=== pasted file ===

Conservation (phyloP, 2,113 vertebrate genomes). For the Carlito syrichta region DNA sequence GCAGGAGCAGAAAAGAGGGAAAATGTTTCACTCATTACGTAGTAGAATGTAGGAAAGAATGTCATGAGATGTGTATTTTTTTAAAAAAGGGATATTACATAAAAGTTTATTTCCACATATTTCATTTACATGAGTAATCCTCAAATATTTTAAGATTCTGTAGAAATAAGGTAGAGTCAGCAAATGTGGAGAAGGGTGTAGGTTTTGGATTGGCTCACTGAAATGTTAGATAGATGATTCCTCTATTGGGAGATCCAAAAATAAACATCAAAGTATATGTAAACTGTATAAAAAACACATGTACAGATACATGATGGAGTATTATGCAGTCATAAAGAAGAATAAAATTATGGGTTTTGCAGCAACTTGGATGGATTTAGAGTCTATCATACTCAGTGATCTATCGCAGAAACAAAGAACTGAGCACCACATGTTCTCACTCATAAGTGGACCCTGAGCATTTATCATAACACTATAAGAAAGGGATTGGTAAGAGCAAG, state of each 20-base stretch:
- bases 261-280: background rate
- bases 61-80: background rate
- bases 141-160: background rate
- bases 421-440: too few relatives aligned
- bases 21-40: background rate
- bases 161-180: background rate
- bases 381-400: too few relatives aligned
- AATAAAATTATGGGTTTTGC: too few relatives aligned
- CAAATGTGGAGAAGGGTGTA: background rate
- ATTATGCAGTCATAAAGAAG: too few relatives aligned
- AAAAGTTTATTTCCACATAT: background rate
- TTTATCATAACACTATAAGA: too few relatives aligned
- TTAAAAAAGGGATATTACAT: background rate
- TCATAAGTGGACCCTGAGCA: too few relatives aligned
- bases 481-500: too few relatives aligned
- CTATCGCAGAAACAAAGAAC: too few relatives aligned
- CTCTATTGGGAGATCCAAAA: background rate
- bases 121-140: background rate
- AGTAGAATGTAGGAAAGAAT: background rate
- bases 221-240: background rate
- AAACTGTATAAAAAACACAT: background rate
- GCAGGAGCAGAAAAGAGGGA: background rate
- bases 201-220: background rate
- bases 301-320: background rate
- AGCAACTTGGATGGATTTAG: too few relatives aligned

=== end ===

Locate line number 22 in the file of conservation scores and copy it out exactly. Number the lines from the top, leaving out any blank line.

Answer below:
- AAACTGTATAAAAAACACAT: background rate